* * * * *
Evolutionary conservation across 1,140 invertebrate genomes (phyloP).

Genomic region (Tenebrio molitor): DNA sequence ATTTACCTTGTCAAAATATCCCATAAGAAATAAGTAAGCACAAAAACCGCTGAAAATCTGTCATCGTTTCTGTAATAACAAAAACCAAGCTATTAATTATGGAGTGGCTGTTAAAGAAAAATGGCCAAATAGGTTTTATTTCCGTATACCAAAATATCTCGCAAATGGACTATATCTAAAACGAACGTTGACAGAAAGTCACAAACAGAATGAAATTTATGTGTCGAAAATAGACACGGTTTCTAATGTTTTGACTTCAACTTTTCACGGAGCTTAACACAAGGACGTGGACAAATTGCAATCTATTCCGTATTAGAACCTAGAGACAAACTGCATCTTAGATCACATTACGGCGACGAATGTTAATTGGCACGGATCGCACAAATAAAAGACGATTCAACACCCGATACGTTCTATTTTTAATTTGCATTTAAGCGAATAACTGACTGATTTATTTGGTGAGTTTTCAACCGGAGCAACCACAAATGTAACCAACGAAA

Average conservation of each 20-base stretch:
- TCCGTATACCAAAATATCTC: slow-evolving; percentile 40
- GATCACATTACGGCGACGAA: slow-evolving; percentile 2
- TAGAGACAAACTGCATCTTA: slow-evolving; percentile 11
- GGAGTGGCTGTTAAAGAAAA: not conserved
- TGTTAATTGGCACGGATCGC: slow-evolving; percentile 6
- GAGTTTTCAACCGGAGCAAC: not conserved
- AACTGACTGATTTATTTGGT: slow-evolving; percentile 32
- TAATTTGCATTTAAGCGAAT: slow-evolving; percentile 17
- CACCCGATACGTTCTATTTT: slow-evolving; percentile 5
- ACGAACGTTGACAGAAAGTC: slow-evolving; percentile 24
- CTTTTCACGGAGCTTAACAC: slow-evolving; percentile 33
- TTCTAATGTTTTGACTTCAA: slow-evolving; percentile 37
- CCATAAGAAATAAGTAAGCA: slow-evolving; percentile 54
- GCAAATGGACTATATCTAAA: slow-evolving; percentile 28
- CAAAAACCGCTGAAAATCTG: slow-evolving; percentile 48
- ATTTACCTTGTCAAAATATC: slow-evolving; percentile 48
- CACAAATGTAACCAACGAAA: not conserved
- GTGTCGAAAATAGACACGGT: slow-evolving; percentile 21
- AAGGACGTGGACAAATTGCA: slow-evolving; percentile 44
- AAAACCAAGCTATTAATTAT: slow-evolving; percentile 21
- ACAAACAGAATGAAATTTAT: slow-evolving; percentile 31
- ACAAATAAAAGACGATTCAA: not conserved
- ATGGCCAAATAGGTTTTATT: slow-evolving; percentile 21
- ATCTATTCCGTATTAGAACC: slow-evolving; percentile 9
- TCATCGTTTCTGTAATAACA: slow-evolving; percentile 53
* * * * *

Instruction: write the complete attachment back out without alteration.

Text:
Evolutionary conservation across 1,140 invertebrate genomes (phyloP).

Genomic region (Tenebrio molitor): DNA sequence ATTTACCTTGTCAAAATATCCCATAAGAAATAAGTAAGCACAAAAACCGCTGAAAATCTGTCATCGTTTCTGTAATAACAAAAACCAAGCTATTAATTATGGAGTGGCTGTTAAAGAAAAATGGCCAAATAGGTTTTATTTCCGTATACCAAAATATCTCGCAAATGGACTATATCTAAAACGAACGTTGACAGAAAGTCACAAACAGAATGAAATTTATGTGTCGAAAATAGACACGGTTTCTAATGTTTTGACTTCAACTTTTCACGGAGCTTAACACAAGGACGTGGACAAATTGCAATCTATTCCGTATTAGAACCTAGAGACAAACTGCATCTTAGATCACATTACGGCGACGAATGTTAATTGGCACGGATCGCACAAATAAAAGACGATTCAACACCCGATACGTTCTATTTTTAATTTGCATTTAAGCGAATAACTGACTGATTTATTTGGTGAGTTTTCAACCGGAGCAACCACAAATGTAACCAACGAAA

Average conservation of each 20-base stretch:
- TCCGTATACCAAAATATCTC: slow-evolving; percentile 40
- GATCACATTACGGCGACGAA: slow-evolving; percentile 2
- TAGAGACAAACTGCATCTTA: slow-evolving; percentile 11
- GGAGTGGCTGTTAAAGAAAA: not conserved
- TGTTAATTGGCACGGATCGC: slow-evolving; percentile 6
- GAGTTTTCAACCGGAGCAAC: not conserved
- AACTGACTGATTTATTTGGT: slow-evolving; percentile 32
- TAATTTGCATTTAAGCGAAT: slow-evolving; percentile 17
- CACCCGATACGTTCTATTTT: slow-evolving; percentile 5
- ACGAACGTTGACAGAAAGTC: slow-evolving; percentile 24
- CTTTTCACGGAGCTTAACAC: slow-evolving; percentile 33
- TTCTAATGTTTTGACTTCAA: slow-evolving; percentile 37
- CCATAAGAAATAAGTAAGCA: slow-evolving; percentile 54
- GCAAATGGACTATATCTAAA: slow-evolving; percentile 28
- CAAAAACCGCTGAAAATCTG: slow-evolving; percentile 48
- ATTTACCTTGTCAAAATATC: slow-evolving; percentile 48
- CACAAATGTAACCAACGAAA: not conserved
- GTGTCGAAAATAGACACGGT: slow-evolving; percentile 21
- AAGGACGTGGACAAATTGCA: slow-evolving; percentile 44
- AAAACCAAGCTATTAATTAT: slow-evolving; percentile 21
- ACAAACAGAATGAAATTTAT: slow-evolving; percentile 31
- ACAAATAAAAGACGATTCAA: not conserved
- ATGGCCAAATAGGTTTTATT: slow-evolving; percentile 21
- ATCTATTCCGTATTAGAACC: slow-evolving; percentile 9
- TCATCGTTTCTGTAATAACA: slow-evolving; percentile 53